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During Christmas dinner, the TV is on - constantly - as in all Greek homes. Also the phone does not stop ringing - relatives and friends wishing 'Xronia Polla' - which literally means 'Have Many Years'. The new-year is celebrated in the traditional fashion. The new year is here and its time to cut the 'Vasilopita" which mean the pie of Vasilis(meaning santa). The housekeeper is the one who cuts the pie and inside its hidden a coin named 'flouri'. The pie is divaded into pieces. The first piece is for 'Panagia' meaning holy Mairy second for the house then one for each person leaving in the house and then one for each guest. You might ask yourself why not a random order? Well inside the pie as we said its hidden the 'flouri' whoever wins it will have a good fortune for the year(some houses use a golden coin) so the order is essential so that noone feels that he could have won instead of someone else.

Too many Bakeries?

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A Greek family cannot sit down for a meal without bread and olive oil! Their daily supply of fresh bread is as important as their homemade wine!

The morning ritual of collecting the bread needs to be experienced. Just pop out for the bread in the morning. Each village has its own bakery-"fourno" (Greeks call it "fournos" which means oven) which often doubles as the local coffee shop - a Kafenion. The place is always full. After ordering the usual Greek coffee, join in on the conversation - usually a bright mix of local politics, weather and gossip! On Sunday's, the baker does not bake! (He makes a double lot on Saturday). Baker starts his day at 4am. He uses traditional methods for bread making, including an olive wood oven!

What is a kafeneio?

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A Kafenion is the local village gathering place and a traditional refuge of the Greek male - the nearest thing to a Greek 'pub'. Each village will have at least one or two. They are usually close to the village square and are easily identifiable as there will be a few old broken chairs outside and a couple of tables. Although a coffee shop, you will also find many drinking ouzo, brandy, beer and soft drinks and sometimes sell a few essential groceries.  Some Kafenions will offer a mezze with your drink - this at the very least will be, a few olives and a little feta cheese to a whole assortment of local dishes. The refreshments and mezzes, however are almost incidental to the proceedings, which can vary from gossip to political discussion and talk how they would put the world to right, from gentle musing to a game of tavli (backgammon).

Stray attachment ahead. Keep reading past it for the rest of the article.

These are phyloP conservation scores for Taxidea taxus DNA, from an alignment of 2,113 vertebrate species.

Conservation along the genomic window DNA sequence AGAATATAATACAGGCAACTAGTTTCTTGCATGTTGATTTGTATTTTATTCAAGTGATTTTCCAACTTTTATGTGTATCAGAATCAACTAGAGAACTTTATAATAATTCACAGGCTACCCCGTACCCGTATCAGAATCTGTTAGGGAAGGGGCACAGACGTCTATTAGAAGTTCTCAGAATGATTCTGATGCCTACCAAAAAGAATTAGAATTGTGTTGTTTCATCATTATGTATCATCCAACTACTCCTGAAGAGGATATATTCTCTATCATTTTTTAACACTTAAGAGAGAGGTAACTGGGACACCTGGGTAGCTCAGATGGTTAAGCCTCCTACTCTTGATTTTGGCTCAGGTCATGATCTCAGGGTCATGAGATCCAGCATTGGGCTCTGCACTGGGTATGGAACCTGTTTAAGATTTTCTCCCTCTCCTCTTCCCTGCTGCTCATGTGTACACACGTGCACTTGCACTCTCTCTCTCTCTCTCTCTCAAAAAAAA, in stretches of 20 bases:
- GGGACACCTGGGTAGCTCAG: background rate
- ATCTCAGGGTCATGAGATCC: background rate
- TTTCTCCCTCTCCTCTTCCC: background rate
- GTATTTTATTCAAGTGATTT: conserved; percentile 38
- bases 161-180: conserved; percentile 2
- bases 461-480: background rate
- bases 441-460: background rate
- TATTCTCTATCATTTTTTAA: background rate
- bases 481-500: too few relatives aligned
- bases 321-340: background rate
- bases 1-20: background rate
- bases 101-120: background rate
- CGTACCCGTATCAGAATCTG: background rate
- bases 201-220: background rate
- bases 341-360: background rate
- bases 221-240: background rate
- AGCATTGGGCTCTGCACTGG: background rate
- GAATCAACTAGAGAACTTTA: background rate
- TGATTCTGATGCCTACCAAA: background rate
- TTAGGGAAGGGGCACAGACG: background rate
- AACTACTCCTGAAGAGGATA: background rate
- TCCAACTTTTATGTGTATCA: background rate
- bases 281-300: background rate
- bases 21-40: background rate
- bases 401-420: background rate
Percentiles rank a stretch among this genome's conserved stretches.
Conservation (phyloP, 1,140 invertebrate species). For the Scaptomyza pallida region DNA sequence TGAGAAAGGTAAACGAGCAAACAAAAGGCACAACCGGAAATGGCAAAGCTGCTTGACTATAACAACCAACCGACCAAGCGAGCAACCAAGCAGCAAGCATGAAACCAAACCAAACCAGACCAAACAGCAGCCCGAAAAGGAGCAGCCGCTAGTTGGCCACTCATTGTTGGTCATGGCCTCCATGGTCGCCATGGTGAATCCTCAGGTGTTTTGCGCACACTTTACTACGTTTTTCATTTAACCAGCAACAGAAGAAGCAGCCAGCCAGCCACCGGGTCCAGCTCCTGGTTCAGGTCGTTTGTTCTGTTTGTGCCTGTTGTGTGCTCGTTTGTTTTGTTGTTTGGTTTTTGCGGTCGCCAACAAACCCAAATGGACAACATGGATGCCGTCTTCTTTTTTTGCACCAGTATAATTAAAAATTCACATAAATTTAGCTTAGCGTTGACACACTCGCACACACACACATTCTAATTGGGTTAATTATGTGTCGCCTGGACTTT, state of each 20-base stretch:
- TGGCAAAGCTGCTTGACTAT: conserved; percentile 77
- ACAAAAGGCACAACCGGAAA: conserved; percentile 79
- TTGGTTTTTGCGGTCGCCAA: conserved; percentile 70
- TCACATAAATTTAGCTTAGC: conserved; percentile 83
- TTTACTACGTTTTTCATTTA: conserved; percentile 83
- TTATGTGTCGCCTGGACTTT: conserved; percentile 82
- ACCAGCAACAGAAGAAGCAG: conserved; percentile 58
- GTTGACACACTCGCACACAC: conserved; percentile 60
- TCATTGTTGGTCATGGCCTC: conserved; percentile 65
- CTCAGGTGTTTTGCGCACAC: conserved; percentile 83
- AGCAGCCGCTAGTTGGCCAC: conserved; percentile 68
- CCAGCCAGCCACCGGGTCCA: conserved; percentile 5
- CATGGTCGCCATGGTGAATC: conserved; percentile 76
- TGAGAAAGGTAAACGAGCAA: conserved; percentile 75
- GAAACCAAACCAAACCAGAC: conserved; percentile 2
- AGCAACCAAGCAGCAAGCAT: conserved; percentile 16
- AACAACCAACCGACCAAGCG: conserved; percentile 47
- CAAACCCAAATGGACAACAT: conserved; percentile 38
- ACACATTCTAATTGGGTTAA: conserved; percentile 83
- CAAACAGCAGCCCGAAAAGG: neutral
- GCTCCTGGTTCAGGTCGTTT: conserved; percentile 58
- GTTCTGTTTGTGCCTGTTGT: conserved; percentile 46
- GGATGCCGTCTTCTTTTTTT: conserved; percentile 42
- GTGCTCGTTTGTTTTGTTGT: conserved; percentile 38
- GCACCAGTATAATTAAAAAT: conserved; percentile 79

During a visit to Corfu, you must take time to visit your nearest Kafenion and the locals!  - tourists are always made welcome. Pop in for a beer or an ouzo and you may even be given a small Mezzay of local cheese and olives.

Incidentally, have you ever seen a letterbox where you have stayed in Corfu? No! Well all the mail for the village is left at the Kafenion - not posted to each house. If you prefer though, the postman will leave it at the Petrol station. The postman brings the pension at the beginning of the month. The local elderly queue outside while he counts out the cash to each entitled person.

Greek Coffe?

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The coffee is a think muddy mixture served in a small cup (an espresso sized one.) Contrary to what many visitors expect, it is is not exceptionally strong and tastes rather good most. Most of the times it is server with a cookie at the side or a 'gluko tou koutaliou' like in the picture which means sweet of the spoon and it is most of the time fruits or fruit peels with sugar suryp. Since in Corfu grow trees of kumquat (brought to Corfu by British) Lemontrees and orange trees the most common are these versions of gluko tou koutaliou in Corfu.In the stores all over Corfu you can find gluko tou koutaliou kumquat to take as a souvenir or gift to your friends. Do not do the typical tourist thing and try to drink the whole lot! - leave the mud at the bottom in the cup - not stuck to your teeth! When ordering the coffee, you need to stipulate how much sugar you require: